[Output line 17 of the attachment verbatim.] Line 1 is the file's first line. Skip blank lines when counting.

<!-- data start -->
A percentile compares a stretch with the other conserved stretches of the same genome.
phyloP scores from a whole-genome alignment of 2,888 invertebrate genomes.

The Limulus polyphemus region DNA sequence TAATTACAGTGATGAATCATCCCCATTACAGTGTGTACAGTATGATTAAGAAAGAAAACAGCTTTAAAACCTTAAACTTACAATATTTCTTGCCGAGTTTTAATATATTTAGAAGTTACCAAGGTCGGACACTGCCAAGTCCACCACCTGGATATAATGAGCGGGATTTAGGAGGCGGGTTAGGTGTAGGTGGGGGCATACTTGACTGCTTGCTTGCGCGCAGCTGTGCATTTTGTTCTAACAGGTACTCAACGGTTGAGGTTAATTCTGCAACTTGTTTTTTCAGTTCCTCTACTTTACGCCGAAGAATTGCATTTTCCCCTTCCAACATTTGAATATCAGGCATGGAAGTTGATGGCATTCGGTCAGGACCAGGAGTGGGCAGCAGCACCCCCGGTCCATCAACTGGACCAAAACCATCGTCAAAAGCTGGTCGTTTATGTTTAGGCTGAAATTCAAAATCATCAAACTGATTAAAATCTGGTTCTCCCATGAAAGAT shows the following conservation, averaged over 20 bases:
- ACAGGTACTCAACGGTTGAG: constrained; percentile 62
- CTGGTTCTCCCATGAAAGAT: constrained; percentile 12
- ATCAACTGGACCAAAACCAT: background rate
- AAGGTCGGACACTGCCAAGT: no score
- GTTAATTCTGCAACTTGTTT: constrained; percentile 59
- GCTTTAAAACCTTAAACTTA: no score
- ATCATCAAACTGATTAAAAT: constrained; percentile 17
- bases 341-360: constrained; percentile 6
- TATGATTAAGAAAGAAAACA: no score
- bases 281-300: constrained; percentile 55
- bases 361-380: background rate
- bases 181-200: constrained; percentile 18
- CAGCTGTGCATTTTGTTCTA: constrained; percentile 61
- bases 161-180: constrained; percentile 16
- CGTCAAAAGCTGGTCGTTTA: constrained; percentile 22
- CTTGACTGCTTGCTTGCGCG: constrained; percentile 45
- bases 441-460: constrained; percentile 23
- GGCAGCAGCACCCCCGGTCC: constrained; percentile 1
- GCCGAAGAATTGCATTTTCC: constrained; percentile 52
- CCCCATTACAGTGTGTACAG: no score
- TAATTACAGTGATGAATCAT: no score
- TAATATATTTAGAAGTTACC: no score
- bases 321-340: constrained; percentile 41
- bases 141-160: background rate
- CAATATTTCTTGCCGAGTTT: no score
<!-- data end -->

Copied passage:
- bases 161-180: constrained; percentile 16